and aesthetic dermatology. 2017 Mar;10(3):26.

Unformatted Attachment Preview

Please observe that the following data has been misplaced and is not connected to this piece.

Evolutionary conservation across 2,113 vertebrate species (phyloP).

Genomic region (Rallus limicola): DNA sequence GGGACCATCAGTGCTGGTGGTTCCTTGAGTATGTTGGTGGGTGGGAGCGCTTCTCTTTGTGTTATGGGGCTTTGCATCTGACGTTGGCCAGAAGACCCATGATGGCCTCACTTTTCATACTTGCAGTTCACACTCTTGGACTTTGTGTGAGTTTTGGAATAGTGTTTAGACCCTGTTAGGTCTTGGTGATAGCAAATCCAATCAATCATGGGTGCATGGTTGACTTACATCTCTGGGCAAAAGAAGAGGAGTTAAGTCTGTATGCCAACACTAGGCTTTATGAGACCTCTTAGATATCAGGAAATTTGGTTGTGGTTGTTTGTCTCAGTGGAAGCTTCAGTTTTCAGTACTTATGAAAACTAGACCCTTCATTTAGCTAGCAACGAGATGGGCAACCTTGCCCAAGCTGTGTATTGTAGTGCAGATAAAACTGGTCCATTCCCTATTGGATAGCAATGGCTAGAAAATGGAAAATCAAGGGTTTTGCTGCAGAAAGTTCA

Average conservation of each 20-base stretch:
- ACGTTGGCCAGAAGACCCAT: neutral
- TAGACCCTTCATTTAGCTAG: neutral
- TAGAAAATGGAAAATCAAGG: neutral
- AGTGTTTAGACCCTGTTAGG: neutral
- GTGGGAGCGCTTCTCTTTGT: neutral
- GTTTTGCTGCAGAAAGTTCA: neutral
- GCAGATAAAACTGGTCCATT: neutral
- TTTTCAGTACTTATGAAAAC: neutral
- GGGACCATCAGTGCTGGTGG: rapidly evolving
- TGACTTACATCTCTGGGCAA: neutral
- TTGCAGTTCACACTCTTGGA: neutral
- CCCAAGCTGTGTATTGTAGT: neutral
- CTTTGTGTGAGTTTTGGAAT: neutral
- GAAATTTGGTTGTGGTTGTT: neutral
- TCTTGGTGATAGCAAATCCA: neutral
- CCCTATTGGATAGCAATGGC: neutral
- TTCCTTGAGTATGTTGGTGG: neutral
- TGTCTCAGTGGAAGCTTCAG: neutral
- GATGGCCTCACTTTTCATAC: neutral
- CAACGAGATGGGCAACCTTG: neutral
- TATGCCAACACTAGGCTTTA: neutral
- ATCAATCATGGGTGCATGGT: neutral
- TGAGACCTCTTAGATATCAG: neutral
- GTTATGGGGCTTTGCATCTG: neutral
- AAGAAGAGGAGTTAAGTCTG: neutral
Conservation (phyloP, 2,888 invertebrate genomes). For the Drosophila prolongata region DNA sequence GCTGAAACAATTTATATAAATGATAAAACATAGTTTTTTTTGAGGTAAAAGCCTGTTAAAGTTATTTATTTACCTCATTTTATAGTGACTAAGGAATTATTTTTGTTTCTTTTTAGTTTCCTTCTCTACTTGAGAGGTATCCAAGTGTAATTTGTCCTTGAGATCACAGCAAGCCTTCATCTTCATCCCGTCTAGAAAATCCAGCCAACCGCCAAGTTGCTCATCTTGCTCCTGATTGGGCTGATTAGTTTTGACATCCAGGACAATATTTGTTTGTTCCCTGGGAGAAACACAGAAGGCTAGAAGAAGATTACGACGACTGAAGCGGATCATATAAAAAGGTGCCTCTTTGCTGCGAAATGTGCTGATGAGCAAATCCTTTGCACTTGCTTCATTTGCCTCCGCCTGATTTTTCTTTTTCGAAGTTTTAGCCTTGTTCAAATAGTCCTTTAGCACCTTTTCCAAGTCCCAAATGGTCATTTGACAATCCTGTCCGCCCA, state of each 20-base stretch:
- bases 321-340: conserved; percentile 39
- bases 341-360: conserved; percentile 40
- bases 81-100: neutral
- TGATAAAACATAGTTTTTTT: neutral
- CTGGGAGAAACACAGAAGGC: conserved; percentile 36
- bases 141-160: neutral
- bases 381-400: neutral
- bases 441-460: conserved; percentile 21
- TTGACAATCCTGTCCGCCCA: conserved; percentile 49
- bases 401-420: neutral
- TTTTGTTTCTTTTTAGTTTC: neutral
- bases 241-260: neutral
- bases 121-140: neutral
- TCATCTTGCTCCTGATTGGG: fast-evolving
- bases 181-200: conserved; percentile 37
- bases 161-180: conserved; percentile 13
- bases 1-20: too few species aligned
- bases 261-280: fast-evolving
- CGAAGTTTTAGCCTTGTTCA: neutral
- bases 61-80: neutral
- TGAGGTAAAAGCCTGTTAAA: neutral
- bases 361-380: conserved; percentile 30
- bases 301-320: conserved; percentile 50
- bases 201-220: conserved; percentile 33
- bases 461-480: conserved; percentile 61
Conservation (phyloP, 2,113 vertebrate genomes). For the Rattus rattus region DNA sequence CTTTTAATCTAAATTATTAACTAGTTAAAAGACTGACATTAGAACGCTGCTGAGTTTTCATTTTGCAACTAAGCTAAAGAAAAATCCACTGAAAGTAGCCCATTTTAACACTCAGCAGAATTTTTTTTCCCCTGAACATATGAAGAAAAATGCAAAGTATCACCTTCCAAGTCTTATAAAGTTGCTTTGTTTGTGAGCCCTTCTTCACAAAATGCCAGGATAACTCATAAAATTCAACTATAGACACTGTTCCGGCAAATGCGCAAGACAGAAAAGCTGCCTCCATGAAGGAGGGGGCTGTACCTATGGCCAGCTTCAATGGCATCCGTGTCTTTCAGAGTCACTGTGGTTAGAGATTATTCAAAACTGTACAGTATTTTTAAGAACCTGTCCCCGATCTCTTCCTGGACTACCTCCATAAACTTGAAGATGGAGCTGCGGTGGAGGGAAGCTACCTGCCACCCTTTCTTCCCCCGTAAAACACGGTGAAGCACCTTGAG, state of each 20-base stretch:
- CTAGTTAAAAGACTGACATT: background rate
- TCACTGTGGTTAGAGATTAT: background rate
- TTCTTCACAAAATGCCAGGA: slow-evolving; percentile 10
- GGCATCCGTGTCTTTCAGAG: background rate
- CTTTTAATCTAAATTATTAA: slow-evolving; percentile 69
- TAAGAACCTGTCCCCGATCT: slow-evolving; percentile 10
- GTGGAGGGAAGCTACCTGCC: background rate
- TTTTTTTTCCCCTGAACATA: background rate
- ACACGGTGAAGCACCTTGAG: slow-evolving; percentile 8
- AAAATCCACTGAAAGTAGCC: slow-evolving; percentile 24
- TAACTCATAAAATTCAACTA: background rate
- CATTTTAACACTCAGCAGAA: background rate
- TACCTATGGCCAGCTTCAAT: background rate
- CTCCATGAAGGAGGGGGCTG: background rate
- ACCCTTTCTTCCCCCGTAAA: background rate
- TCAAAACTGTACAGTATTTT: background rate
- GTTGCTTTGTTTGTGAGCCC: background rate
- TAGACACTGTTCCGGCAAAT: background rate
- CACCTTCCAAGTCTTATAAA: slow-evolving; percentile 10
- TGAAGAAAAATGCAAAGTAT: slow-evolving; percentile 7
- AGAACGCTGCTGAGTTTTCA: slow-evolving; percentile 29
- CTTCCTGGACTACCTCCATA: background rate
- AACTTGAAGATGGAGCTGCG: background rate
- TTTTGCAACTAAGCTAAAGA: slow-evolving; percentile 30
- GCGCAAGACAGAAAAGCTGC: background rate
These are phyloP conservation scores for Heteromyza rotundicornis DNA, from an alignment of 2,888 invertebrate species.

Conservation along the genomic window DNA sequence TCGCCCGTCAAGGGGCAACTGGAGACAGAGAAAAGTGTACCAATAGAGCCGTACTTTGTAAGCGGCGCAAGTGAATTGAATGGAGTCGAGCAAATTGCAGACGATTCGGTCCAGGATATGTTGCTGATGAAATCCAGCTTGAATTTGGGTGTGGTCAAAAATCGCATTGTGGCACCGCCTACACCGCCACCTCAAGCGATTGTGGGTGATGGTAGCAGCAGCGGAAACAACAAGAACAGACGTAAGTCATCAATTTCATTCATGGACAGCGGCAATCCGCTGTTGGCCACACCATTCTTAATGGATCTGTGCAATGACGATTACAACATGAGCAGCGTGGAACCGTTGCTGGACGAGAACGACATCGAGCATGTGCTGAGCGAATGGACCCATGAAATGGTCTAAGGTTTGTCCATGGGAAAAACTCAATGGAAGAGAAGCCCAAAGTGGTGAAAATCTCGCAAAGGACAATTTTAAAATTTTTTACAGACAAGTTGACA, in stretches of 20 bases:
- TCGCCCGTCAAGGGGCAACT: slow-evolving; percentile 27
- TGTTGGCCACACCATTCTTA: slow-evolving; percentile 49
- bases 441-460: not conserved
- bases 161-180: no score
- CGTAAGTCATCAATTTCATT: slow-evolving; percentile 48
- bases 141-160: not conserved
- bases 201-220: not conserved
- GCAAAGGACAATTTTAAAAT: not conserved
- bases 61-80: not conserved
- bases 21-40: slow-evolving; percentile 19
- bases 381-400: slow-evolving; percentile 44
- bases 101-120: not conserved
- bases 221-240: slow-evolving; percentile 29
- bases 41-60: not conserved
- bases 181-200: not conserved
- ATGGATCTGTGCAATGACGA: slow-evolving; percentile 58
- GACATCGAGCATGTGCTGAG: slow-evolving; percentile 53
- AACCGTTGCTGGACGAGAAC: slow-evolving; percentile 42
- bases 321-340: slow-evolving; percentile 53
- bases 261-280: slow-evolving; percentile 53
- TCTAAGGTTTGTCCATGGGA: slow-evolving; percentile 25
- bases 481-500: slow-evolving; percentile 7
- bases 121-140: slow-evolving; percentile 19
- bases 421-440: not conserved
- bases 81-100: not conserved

The oral mucosa is thin, and even slight trauma leads to rupture of vesicles and bullae forming eroded, red areas, then fibrin forms over the erosion and an ulcer develops. Ulcers are well-circumscribed, sometimes depressed lesions with an epithelial defect that is covered by a fibrin clot, resulting in a yellow white appearance. A good example for this is an aphthous ulcer. Recurrent aphthous ulcers are characterized by small, round or oval-shaped lesions with yellow or gray floors that are surrounded by erythematous halo.12They generally occur in the oral mucosa and rarely on the gingiva.RAS accounts for 25 percent of recurrent ulcers in adults and 40 percent in children.1 It is more common in female. There are three clinical presentations of Recurrent aphthous ulcers Minor, Recurrent aphthous ulcers major and herpetiform ulceration. It is well recognized that the symptoms caused by recurrent or chronic oral mucosal lesions such as pain during speaking, eating, and swallowing; discomfort; impairment in food and liquid intake; and problems in interpersonal relationships and self-esteem can deeply affect the oral health-related quality of life (OHRQoL) of patients.10,11 Recurrent aphthous ulcers do not have a clear etiology and, in some cases, are of difficult control and treatment, causing discomfort to the patients. The development of recurrence can be related to hereditary, psychosomatic, infectious, hormonal (periods, pregnancy or post-menopausal) factors, trauma, stress, food allergies, nutritional deficiencies (iron, vitamin B12 and folic acid) and hematological abnormalities. However, the absence of biochemical and histological specific changes characterizes this condition and allow to make the diagnosis of recurrent aphthous ulcers.2,3 There are many attempts to find the ideal treatment for this condition, however, some patients do not need treatment due to the mild nature of the disease whereas others, who experience multiple episodes for months and/or with severe symptoms of pain and difficulty in eating, should be treated in a palliative way.4,5 Topical agents are the first treatment of choice because they are safe and effective, with few side effects and have a lower chance of drug interaction.6,7 Several topical medications with distinct mechanisms are effective in managing Recurrent aphthous ulcers lesions. Topical treatment is aimed at prevention of super-infection, protection of existing ulcers, analgesia, decreasing inflammation, and treating active ulcers. 18 The word ‘LASER’ is an acronym for ‘Light Amplification by Stimulated Emission of Radiation’. Low-level laser therapy (LLLT) is also known as ‘soft laser therapy’ or bio-stimulation. The biostimulating effect of lasers used in the low-energy range (in the order of mw/sm) is manifested in acceleration of regeneration processes. Lasers using red light induce powerful analgesic and anti-inflammatory effects. Healing of the ulcerations is mainly achieved by stimulating epithelial growth and angiogenesis.8,9 The mechanism of pain relief as a result of laser therapy is a matter of intensive biological research. One of the ways by which Low-level laser therapy can cause symptomatic pain relief is by enhancing the level of adenosine triphosphate (ATP) synthesis in the mitochondria of neurons.13The increased level of ATP will cause hyperpolarization of the neurons and obstruction of pain stimuli.13,14 As a result, there will be marked decrease in the induction of pain stimuli. Due to the stimulation by Low-level laser therapy, there is a complex mechanism by which the level of ATP increases in mitochondria and the cytoplasm in neuronal cells. Certain photoreceptors in the mitochondrial respiratory chain absorb infrared wave lengths and get excited.15 This mitochondrial activation causes oxidative phosphorylation and production of ATP. There is also an increase in the electrical potential of mitochondrial membrane and induction of nucleic acid synthesis.16 Another mechanism that has been proposed to explain the phenomenon of pain relief as a result of Low-level laser therapy is the modification in the nerve conduction by the process of release of endorphins and enkephalins.16, 17 It is also suggested that Lowlevel laser therapy may reduce pain perception by lowering the level of prostaglandin E2 and interleukin-1β. REFERENCES: 1. Wallace a, rogers hJ, hughes sC, et al. Management of recurrent aphthous stomatitis in children. Oral Medicine. 2015;42(6):564–572. 2. Safadi RA. Prevalence of recurrent aphthous ulceration in Jordanian dental Patients. BMC 3. 4. 5. 6. 7. Oral Health. 2009;9:31 Preeti L, Magesh K, Rajkumar K, Karthik R. Recurrent aphthous stomatitis. J Oral Maxillofac Pathol. 2011;15:252-6 Hamedi S, Sadeghpour O, Shamsardekani MR, Amin G, Hajighasemali D, Feyzabadi Z. The Most Common Herbs to Cure the Most Common Oral Disease: Stomatitis Recurrent Aphthous Ulcer (RAU). Iran Red Crescent Med J. 2016;18:e21694. Natah SS, Konttinen YT, Enattah NS, Ashammakhi N, Sharkey KA, Häyrinen- Immonen R.. Recurrent aphthous ulcers today: a review of the growing knowledge. Int J Oral Maxillofac Surg. 2004;33:221-34. Tarakji B, Gazal G, Al-Maweri SA, Azzeghaiby SN, Alaizari N. Guideline for the Diagnosis and Treatment of Recurrent Aphthous Stomatitis for Dental Practitioners. J Int Oral Health. 2015;7:74-80. Scully C, Porter S. Oral mucosal diseases: recurrent aphthous stomatitis. Br J Oral Maxillofac Surg. 2008;46:198-206. 8. Mosvin CV, Buylin BA. Foundations of laser therapy.Moskow: Triada; 2006. Russian. 9. Ryazkova M, Kirova I. Physical therapygeneral and special part. Sofia: Medical Publishing House ARSO; 2002.Bulgarian. 10. Llewellyn CD, Warnakulasuriya S. The impact of stomatological disease on oral healthrelated quality of life. Eur J Oral Sci. 2003;111(4):297–304. 11. Tabolli S, Bergamo F, Alessandroni L, Di Pietro C, Sampogna F,Abeni D. Quality of life and psychological problems of patients with oral mucosal disease in dermatological practice. Dermatology. 2009;218(4):314–320. 12. Scully C, Felix DH. Oral medicine--update for the dental practitioner. Aphthous and other common ulcers. Br Dent J. 2005;199(5):259-264. doi:10.1038/sj.bdj.4812649. 13. Hamblin Demidova, T.N MR. Mechanisms of low level light therapy. Proc SPIE.2006:614001. 14. Miloro M, Halkias LE, Mallery S, Travers S, Rashid RG. Low-level laser effect on neural regeneration in Gore-Tex tubes. Oral Surg Oral Med Oral Pathol Oral Radiol Endod. 2002;93(1):27-34. 15. Karu T. Photo biology of low-power laser effects. Heal Phys. 1989;56:691-704. 16. Aggarwal H, Singh MP, Nahar P, Mathur H, Gv S. Efficacy of low-level laser therapy in treatment of recurrent aphthous ulcers - a sham controlled, split mouth follow up study. J Clin Diagn Res. 2014;8(2):218-221. 17. Lins Dantas, E.M., Lucena, K.C., Catão, M.H., Granville-Garcia, A.F., Carvalho Neto, L.G RD. Bio stimulation effects of low-power laser in the repair process. Ann Bras Dermatol. 2010;85:849-855. 18. Edgar NR, Saleh D, Miller RA. Recurrent aphthous stomatitis: a review. The Journal of clinical and aesthetic dermatology. 2017 Mar;10(3):26. Name: Description: ...